When BPI tackled working capital management problems stemming from slow collections, its far-reaching factoring solution benefitted suppliers, itself and its shareholders.
Photo of Lesley White, Bank of America Merrill Lynch and Dave Sather, Brake Parts Inc LLC.
Brake Parts Inc (BPI) is a leading manufacturer and supplier of aftermarket brake system components. The company serves customers through retailers and distributors globally.
in partnership with
How a global factoring programme took the brakes off BPI’s cash conversion cycle
As an aftermarket supplier, BPI was under constant pressure from retailers, who were pushing out their payables, increasing the days it took BPI to collect cash. This created tremendous working capital management problems for BPI’s treasury team.
Faced with longer payment terms, treasury was under pressure to find a solution to bring its cash conversion cycle back in line without having to borrow to make payments to the company’s suppliers. Closing this gap was crucial but traditional supply chain finance wouldn’t solve the problem.
After years of trying to convince BPI’s supply base to accept incrementally extended payment terms, with mixed success, the team decided to implement a supply chain factoring programme that would be far more attractive to reluctant suppliers.
Bank of America Merrill Lynch (BofAML) worked closely with BPI to roll out a supply chain factoring programme to the company’s supplier base. The solution has allowed suppliers to receive payment early, thereby lessening the impact of the terms extension. BPI has lengthened DPO, while suppliers have shortened DSO.
Initially, a ‘soft-sell’ communications campaign was leveraged to present all the upsides. The on-boarding programme further emphasised how the factoring programme would allow BPI to extend payment terms while still ensuring suppliers had quick access to payments.
The project required setting KPIs for each function, including AP, global sourcing, treasury, sales, collections, operations and inventory managers. From a technology standpoint, software systems between BPI’s AP function and BofAML had to be integrated to ensure success, representing another innovative aspect of the initiative.
The solution was embraced by many suppliers because it brought value to both parties. Suppliers were not averse to contributing to the financial health of BPI for the obvious reason that it was good for their businesses as well, through access to faster payment terms.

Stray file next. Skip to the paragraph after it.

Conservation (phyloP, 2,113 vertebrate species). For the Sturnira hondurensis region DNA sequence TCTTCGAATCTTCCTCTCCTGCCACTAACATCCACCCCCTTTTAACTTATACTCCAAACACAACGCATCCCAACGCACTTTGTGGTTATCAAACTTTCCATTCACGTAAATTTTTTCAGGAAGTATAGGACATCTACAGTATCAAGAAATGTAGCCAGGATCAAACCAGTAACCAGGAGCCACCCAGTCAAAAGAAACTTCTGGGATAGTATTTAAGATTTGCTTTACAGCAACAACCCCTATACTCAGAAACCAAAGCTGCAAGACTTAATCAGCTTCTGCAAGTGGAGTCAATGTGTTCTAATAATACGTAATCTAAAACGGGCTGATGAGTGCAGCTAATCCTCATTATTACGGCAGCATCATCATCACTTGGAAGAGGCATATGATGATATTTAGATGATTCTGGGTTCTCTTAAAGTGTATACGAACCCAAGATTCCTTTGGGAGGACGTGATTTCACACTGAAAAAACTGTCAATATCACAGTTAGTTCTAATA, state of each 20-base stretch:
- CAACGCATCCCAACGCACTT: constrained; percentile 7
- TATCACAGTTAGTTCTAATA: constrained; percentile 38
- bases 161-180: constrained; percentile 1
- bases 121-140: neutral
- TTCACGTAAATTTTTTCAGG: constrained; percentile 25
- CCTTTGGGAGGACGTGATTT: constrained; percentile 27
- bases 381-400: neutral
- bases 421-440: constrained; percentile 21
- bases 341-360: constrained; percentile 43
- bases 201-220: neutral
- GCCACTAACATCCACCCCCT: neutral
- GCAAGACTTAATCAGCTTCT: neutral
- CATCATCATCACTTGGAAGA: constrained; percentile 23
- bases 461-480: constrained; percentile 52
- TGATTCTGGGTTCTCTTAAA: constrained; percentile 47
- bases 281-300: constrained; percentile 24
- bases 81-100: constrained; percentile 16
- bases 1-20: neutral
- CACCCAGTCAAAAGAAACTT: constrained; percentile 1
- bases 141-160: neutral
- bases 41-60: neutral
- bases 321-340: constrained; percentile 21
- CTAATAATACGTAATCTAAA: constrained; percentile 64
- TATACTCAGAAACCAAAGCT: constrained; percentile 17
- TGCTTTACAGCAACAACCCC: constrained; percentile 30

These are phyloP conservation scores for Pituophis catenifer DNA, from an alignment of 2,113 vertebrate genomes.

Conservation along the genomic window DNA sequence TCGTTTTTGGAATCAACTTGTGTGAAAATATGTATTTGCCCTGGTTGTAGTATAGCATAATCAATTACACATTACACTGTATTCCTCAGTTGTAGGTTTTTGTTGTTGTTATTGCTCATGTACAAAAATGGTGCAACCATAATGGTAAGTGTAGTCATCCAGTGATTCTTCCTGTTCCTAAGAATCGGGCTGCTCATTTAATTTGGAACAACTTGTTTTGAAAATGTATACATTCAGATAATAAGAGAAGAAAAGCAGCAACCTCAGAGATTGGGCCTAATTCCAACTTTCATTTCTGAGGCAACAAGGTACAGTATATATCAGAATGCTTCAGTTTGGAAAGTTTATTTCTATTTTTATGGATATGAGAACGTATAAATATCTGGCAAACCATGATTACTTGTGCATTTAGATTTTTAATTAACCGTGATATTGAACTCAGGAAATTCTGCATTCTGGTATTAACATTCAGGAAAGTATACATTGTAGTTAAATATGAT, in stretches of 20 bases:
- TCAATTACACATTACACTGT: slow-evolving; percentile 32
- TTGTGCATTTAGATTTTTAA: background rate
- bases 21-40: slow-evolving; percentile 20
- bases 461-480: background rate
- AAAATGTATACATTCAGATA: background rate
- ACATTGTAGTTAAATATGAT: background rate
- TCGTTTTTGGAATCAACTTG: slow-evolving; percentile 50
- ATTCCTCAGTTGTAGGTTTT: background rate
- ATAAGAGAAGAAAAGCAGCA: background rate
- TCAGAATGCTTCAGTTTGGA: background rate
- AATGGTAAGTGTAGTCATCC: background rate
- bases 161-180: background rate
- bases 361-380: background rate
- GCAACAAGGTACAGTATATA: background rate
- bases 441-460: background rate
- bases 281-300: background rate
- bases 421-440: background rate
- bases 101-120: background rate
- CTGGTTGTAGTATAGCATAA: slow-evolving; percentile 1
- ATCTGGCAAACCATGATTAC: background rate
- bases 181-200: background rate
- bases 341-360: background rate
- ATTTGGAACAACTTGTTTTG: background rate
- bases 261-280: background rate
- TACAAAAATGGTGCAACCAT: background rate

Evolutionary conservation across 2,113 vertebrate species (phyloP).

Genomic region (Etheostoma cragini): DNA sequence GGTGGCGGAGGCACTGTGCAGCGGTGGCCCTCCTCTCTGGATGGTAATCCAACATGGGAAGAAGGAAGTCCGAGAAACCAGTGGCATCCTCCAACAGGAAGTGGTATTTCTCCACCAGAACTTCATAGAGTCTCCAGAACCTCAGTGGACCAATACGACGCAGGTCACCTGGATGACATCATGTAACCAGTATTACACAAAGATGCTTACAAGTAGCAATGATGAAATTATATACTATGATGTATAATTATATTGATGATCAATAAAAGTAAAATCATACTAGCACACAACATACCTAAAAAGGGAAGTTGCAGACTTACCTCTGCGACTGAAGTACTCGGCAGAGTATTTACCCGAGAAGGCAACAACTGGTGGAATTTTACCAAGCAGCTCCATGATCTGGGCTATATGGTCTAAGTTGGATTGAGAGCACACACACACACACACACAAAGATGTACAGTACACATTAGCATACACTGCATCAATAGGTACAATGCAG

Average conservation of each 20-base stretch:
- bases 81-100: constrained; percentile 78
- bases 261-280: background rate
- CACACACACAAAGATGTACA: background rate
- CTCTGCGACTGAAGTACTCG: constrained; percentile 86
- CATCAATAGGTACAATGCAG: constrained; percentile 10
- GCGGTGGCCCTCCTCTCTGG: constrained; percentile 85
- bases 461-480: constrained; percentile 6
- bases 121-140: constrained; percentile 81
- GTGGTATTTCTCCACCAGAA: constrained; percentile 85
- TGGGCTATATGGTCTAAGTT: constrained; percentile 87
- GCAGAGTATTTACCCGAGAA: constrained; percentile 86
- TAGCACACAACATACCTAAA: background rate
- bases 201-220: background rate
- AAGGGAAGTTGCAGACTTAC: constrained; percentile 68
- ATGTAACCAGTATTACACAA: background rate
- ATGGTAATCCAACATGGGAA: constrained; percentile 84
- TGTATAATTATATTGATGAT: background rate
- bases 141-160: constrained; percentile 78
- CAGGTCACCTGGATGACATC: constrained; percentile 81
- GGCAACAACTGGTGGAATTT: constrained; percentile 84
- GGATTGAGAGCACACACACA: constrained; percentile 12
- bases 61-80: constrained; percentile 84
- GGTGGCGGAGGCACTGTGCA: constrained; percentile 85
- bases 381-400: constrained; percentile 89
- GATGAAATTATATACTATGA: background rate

Dave Sather, Vice President, Global Sourcing, Brake Parts Inc LLC:
The recognition BPI receives from this prestigious award is a testament to us and our strategic trading partners relationships. Partnerships are vital in today's business environment, change is constant and we need to have progressive views, with corresponding actions, finding solutions that will work for both the customer as well as the seller or service provider. This is an example of how we, together with our trading partners, our lead bank, and our employees developed a solution that was a win win for all concerned. We have and continue to use this success with our trading partners as an example of how we work together to find solutions that benefit both the buyer and the seller. We practice and promote “ONE TEAM ONE RESULT”.
Best practice and innovation
The total programme value grew from approximately US$3m to US$23m in just six months. BPI and the suppliers who adopted the programme have been able to improve ROIC, EBITDA and EPS.
During the first phase of the project, which focused on incremental extension of payment terms to 180 days, BPIs global AP nearly doubled to US$98m by the end of 2016. During the second phase, terms were extended to 270 days and by the end of 2017, AP reached US$144m.
The programme allows suppliers to be paid faster – typically in a 15 to 20-day period. It also gives them more control over working capital, as they can pick which invoices will be paid first. Because BPI is a private enterprise, many suppliers carried receivable insurance due to the lack of public information available on the company. The programme means suppliers now no longer need to carry receivable insurance.
For BPI, one of the key advantages of the programme has been the ability to generate much needed cash, which has enabled the company to make significant acquisitions to support a global growth strategy, and to increase dividends to shareholders.
The project has been a success for several reasons, including the cross-functional support that was garnered from the C-suite through to treasury, accounts payable and accounts receivables, IT, and the sales organisation. Legal also played a vital role in this global programme, ensuring that communications with suppliers remained compliant with local regulations. By bringing all stakeholders together, BPI was able to leverage expertise on different parts of the cash conversion cycle and look at working capital holistically across the company.
AP terms extended to 270 days and, by the end of 2017, were at US$144m.
Suppliers paid faster – typically in 15 to 20 days.
Suppliers no longer need to carry receivable insurance.
BPI and suppliers adopting the programme have improved ROIC, EBITDA and EPS.
BPI able to look at working capital management holistically.
Cash generation allows BPI to make significant acquisitions to support global growth, and to increase dividends to shareholders.
Vice President, Global Sourcing
Dave Sather has spent much of his career in the Automotive industry. As Vice President of Global Sourcing with BPI, Dave is responsible for managing BPI’s Global Spend for all direct and indirect goods and services. Before joining BPI, he worked for Federal Mogul in various positions including Director of Global Sourcing, Director of Global Purchasing, Vice President of Industrial Powertrain Sales, Transportation Manager and Materials and Customer Service Management.